I used to have a lot of vices before I learned how to turn them all into virtues. Red wine is so good for the heart. The Caveman Diet, which includes everything I eat anyway, is how I stay in shape. Now, I can add cotton candy to that list. Thanks to Tasha and William Kornegay, cotton candy — or fairy floss, as some call it — has left the midway and found a new home in the suburbs of Raleigh, Apex, and Cary. And though it’s not exactly health food, I can eat their cotton candy knowing that this is the closest spun sugar will ever get to kale, at least in my lifetime.

William and Tasha — he’s from Mount Olive, she’s from Durham — are vegan. Their cotton candy is certified organic, kosher, gluten-free, with no artificial food coloring. You can have it at a birthday party, at a corporate function, anywhere you want to have a showman like William spinning sugar like a magician pulls a rabbit out of a hat. He has mad cotton candy skills, and Tasha could charm a charging rhino — an essential talent, as the lines can be long, and a 10-year-old’s patience is quickly worn thin.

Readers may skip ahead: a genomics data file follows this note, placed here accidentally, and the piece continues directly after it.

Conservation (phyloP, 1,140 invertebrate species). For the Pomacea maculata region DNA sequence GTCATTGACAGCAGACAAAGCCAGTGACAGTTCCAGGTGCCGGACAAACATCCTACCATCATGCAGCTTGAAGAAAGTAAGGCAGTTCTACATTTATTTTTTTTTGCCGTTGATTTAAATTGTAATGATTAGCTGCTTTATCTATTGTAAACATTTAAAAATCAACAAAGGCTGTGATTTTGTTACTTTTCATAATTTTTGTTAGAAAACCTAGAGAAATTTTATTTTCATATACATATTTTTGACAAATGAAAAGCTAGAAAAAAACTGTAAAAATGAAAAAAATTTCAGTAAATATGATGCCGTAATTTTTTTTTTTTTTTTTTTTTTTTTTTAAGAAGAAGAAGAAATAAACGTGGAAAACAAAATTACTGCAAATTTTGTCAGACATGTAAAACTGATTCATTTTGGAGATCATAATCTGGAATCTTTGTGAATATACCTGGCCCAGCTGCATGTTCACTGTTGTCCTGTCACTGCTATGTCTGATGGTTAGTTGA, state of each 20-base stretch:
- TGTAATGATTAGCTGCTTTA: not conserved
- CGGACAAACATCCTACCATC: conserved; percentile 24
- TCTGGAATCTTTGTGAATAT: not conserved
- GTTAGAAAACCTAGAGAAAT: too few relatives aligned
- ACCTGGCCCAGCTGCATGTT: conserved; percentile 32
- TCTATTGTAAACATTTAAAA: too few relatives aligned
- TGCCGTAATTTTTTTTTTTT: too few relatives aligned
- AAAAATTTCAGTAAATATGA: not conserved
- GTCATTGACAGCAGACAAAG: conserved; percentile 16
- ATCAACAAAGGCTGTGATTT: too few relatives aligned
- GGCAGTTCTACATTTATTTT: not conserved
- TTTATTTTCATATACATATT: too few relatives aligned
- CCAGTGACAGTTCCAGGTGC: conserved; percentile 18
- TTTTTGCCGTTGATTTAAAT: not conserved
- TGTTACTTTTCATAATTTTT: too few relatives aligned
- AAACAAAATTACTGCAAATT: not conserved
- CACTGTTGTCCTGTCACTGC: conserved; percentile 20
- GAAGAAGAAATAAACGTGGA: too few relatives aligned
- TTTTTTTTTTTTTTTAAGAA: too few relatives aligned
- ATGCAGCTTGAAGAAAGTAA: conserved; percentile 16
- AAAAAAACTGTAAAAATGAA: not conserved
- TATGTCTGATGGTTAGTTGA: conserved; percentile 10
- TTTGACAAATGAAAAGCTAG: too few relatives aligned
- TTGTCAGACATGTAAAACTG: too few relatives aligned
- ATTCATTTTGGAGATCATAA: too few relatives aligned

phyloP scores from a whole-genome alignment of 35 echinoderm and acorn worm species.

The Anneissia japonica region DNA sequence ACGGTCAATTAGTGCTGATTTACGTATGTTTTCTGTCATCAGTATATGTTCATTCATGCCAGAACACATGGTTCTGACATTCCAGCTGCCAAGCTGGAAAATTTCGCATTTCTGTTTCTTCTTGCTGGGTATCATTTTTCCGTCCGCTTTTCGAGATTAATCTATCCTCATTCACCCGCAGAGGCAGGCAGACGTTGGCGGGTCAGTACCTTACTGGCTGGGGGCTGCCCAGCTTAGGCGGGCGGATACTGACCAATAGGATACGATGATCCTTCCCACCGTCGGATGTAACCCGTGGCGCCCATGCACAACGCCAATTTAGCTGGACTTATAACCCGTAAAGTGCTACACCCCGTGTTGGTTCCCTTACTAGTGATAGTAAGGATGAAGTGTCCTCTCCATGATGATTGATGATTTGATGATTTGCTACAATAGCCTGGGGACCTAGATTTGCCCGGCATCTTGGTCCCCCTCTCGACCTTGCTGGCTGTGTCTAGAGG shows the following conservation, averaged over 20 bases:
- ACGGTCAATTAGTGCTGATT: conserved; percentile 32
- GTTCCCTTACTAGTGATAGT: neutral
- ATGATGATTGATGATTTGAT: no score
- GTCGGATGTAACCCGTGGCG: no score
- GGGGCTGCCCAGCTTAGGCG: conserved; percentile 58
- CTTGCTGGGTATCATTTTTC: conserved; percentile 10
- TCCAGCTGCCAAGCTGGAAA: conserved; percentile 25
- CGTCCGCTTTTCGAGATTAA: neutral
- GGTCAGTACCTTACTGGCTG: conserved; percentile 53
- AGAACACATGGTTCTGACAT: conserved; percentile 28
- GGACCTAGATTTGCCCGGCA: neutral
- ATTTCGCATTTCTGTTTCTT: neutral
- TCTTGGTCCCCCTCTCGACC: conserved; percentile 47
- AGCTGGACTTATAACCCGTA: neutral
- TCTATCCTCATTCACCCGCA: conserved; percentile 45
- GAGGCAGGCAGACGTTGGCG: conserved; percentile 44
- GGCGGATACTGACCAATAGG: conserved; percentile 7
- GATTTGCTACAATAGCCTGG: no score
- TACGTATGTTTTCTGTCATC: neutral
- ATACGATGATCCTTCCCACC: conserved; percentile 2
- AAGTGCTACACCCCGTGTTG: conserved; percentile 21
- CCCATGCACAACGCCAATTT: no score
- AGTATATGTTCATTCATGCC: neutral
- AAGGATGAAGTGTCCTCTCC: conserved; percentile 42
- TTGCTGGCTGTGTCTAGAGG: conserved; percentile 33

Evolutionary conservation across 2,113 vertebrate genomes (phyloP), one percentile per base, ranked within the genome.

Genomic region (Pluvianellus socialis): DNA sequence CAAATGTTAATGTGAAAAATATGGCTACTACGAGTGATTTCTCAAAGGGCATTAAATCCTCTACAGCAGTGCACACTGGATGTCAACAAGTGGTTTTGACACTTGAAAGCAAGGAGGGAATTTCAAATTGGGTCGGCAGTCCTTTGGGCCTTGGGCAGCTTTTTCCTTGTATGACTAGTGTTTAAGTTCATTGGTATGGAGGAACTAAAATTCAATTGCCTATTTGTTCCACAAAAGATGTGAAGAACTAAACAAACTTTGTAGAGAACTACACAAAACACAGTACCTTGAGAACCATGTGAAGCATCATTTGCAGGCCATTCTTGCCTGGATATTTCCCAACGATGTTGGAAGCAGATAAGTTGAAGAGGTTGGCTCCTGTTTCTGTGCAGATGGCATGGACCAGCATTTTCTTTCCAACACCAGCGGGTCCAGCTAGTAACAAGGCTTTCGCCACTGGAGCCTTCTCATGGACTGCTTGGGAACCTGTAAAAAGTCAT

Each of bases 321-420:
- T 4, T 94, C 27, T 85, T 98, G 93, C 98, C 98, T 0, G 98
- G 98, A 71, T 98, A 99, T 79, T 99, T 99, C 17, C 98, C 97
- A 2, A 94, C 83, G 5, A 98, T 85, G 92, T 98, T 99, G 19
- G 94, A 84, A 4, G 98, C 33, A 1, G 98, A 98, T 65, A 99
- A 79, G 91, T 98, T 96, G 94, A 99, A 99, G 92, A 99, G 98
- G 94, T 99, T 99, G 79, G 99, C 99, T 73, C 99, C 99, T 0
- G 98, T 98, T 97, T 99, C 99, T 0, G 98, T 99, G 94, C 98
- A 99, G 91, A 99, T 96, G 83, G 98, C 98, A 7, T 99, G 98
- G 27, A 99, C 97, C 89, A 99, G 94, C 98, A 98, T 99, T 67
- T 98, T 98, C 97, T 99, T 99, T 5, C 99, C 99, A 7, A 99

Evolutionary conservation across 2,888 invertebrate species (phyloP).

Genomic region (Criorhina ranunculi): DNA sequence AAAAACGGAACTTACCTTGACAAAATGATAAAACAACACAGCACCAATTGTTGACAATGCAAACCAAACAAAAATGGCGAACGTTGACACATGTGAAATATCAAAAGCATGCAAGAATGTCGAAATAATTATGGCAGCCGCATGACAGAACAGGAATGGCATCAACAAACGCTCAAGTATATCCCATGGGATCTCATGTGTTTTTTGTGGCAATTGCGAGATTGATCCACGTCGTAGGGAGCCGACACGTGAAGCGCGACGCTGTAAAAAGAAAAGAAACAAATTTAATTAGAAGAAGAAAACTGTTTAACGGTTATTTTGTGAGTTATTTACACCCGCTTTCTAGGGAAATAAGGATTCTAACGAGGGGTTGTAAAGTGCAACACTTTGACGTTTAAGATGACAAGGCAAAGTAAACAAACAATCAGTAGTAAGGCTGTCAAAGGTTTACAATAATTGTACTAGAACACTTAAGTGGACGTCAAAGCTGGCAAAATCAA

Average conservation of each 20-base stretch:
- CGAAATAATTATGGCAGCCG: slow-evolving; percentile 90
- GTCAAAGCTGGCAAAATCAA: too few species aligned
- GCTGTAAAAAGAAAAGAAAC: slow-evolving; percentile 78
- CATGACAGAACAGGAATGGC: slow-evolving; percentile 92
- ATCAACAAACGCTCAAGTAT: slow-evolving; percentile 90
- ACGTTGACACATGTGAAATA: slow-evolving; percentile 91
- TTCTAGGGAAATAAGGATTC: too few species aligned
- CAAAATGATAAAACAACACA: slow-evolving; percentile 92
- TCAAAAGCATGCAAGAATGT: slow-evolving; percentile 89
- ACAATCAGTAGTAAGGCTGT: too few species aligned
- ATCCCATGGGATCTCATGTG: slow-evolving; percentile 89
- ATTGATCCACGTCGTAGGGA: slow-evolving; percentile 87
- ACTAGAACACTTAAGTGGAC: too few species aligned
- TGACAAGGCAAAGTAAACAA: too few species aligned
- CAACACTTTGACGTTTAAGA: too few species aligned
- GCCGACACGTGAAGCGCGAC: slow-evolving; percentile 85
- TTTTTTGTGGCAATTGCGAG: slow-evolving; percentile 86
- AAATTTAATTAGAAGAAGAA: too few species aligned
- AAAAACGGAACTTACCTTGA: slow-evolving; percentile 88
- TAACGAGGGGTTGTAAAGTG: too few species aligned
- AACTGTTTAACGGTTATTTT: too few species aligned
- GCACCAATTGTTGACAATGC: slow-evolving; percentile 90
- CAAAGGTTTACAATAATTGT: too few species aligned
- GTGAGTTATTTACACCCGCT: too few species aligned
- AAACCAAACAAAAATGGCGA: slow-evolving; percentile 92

This was not the career path they thought they were on. Tasha works in mental health, and William is in marketing. They met 15 years ago while working in the school system. She moved to New York City — a youthful whim — but they stayed together. William avers that there was only one day in the past 15 years that they didn’t talk, and that was during the New York City blackout in 2003. Everything changed after Tasha returned and, trying to raise money for HIV research, rented a cotton candy machine and took it to the Peak City Pig Fest in April 2013, where it thrilled the porcine-loving crowds.

It is a truth universally acknowledged that a beautiful woman with a cotton candy machine must be a great idea. It is. Tasha and William are in the second round of a show called “Shark Tank,” which gives budding entrepreneurs seed money to expand their business. But how much money do they really need?  Cotton candy is made of air and nostalgia; the sugar just makes it sweet.

Oscar William’s Gourmet Cotton Candy
(919) 335-6868

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Wallace is the J. Ross MacDonald Distinguished Professor of English and director of the Creative Writing Program at the University of North Carolina at Chapel Hill. He is the author of six novels, most recently Extraordinary Adventures. His illustrations have appeared in the Los Angeles Times, Italian Vanity Fair, and many other magazines and books. His novel, Big Fish, was made into a motion picture by Tim Burton in 2003.